Tunisia’s prime minister announced Friday that he is the interim president of his country’s embattled government, the latest development in a fast-moving story of unrest and public outrage in a tiny but significant corner of the Arab world.
Prime Minister Mohammed Ghannouchi announced on Tunisian state TV that he has taken over the responsibilities of President Zine El Abidine Ben Ali – who ruled the nation since 1987. “Based on constitution law No. 56, if the president of the public cannot fulfill his duties, there will be an interim decision to move his executive powers to the prime minister,” he said. “Considering the fact that at the current time he (Ben Ali) cannot fulfill his duties, I take over today, the powers of the president of the republic.” (CNN) He pledged to respect the constitution and carry out the political, economic and social reforms announced this week by Ben Ali, who fled the country Friday.
In his speech to the country, Prime Minister Ghannouchi said that he called on “all sons and daughters of Tunisia to show the spirit of patriotism and unity in order to enable our country, which is dear to all of us, to overcome this difficult phase and restore its security and stability.” (New York Times)
The development came as a spokesman for Malta’s Foreign Affairs Ministry told CNN that Malta has allowed a plane carrying Ben Ali and headed toward France to use Malta’s airspace. But the French Foreign Ministry said Friday that it had received no request for Ben Ali to travel to France. Should such a request be made, France would issue a response in agreement with Tunisian constitutional authorities, the ministry said. Ben Ali’s immediate whereabouts were unclear after Ghannouchi said he was taking control of the government.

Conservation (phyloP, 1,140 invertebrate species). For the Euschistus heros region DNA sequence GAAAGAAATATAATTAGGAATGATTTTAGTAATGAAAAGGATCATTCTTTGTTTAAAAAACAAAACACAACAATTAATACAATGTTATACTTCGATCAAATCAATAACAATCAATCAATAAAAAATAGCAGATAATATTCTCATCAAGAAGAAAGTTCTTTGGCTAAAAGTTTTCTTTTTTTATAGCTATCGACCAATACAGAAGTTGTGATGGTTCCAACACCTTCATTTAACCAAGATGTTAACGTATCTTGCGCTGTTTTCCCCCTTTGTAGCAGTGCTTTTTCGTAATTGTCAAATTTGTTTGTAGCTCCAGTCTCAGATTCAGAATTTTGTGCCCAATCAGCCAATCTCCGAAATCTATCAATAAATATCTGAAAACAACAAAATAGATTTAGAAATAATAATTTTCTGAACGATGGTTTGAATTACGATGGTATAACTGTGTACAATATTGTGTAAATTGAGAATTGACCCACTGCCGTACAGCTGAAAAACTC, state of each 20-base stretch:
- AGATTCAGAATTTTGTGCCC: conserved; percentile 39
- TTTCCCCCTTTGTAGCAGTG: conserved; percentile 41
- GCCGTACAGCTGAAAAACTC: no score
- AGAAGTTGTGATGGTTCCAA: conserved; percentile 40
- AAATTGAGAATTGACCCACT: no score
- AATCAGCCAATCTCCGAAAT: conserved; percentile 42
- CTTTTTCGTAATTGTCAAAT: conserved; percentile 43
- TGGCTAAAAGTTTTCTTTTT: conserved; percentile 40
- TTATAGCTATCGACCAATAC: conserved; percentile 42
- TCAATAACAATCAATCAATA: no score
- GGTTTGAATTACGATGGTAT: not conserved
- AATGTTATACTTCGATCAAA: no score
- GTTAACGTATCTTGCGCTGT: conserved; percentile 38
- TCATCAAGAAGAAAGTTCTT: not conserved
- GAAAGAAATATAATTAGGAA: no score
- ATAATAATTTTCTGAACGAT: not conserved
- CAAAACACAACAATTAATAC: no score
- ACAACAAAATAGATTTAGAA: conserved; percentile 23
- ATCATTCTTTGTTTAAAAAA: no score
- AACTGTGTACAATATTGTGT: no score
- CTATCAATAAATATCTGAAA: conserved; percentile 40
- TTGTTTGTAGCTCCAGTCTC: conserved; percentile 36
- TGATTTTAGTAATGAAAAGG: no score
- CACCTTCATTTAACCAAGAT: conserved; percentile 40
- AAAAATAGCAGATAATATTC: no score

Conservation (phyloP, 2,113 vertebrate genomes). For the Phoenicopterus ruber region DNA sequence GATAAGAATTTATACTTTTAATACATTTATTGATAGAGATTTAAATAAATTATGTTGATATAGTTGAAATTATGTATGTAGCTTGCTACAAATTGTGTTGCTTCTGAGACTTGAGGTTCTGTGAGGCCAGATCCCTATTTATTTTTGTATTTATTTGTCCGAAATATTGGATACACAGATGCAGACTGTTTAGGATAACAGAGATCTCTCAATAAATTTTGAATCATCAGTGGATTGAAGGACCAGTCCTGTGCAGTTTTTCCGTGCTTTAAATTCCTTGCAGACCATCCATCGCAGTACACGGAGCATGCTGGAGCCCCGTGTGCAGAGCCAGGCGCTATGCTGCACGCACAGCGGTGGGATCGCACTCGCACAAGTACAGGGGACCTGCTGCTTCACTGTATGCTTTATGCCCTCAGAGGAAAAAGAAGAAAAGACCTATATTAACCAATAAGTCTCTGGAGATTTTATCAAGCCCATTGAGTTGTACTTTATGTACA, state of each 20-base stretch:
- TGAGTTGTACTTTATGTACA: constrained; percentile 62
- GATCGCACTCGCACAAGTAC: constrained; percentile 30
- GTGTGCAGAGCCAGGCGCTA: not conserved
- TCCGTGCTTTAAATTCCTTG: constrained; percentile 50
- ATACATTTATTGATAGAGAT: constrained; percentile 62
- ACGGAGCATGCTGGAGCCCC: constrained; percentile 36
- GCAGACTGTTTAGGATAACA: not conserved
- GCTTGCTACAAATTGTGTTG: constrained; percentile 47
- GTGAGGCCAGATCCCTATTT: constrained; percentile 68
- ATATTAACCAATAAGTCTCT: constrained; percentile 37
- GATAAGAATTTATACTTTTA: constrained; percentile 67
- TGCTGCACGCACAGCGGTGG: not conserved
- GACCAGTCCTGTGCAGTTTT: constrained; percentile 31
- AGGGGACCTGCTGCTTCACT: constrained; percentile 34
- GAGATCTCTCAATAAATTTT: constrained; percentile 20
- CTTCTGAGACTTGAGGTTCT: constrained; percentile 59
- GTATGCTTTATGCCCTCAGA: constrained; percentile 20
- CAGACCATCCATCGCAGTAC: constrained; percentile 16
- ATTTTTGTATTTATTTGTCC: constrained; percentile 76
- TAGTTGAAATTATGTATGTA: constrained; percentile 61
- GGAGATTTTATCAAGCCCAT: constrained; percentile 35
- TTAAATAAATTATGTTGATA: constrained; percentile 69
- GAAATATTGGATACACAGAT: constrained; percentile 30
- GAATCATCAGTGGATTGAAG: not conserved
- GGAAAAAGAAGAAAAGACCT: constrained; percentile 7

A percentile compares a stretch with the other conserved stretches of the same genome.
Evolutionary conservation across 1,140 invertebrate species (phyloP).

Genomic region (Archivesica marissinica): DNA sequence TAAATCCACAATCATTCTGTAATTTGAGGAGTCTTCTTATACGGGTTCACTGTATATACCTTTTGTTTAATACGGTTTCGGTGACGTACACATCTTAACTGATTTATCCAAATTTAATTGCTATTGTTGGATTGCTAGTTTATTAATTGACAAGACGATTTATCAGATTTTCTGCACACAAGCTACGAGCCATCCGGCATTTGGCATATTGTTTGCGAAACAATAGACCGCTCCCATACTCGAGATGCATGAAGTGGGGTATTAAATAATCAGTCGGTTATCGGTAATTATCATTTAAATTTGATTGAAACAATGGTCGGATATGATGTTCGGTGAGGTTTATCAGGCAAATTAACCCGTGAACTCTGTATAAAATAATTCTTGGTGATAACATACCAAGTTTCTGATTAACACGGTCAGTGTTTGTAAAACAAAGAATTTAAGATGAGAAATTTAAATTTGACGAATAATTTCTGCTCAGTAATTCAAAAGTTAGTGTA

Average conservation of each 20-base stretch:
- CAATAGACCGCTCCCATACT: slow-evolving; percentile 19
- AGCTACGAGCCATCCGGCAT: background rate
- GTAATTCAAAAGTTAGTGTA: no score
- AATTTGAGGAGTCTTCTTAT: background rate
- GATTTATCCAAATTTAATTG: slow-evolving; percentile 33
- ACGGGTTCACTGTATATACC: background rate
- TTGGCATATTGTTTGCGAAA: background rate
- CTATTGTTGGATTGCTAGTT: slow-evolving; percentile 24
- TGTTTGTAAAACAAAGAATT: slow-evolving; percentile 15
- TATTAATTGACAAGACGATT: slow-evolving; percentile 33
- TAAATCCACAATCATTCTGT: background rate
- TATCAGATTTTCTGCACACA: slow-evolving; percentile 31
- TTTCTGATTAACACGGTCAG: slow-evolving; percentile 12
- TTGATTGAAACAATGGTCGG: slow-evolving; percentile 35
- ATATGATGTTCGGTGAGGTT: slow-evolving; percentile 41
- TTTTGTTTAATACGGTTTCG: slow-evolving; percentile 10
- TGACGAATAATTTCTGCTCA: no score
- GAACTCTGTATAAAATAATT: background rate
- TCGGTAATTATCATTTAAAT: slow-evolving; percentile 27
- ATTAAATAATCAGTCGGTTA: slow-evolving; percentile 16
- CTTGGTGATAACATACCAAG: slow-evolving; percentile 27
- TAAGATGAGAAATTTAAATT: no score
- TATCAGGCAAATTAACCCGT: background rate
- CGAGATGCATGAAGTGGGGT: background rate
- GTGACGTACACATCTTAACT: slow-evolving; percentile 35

Ben Ali’s departure follows widespread outrage over poor living conditions and repression of rights in recent weeks. Protesters who held daily demonstrations denounced corruption in the Ben Ali government and had urged that he step down.
Earlier Friday, he dissolved the government and declared a state of emergency, state TV reported. He also called for parliamentary elections to be held within six months. The moves came days after he dumped the interior minister and fired a couple of aides.
Ben Ali was reacting to instability ripping through the North African country. He announced concessions in a nationally televised address Thursday to meet some grievances.
Officials said the emergency was ordered to protect Tunisians and their private property. People are not allowed on the street from 5 p.m. to 7 a.m. As part of the emergency, groups of three or more people are subject to arrest and, if they try to flee, can be fired on.
The airport in Tunis was under lockdown Friday night, with the facility closed and ringed by soldiers. Reporters driving from the airport into the city were stopped several times by military manning checkpoints. A few gunshots could be heard at the airport, but otherwise the streets were quiet.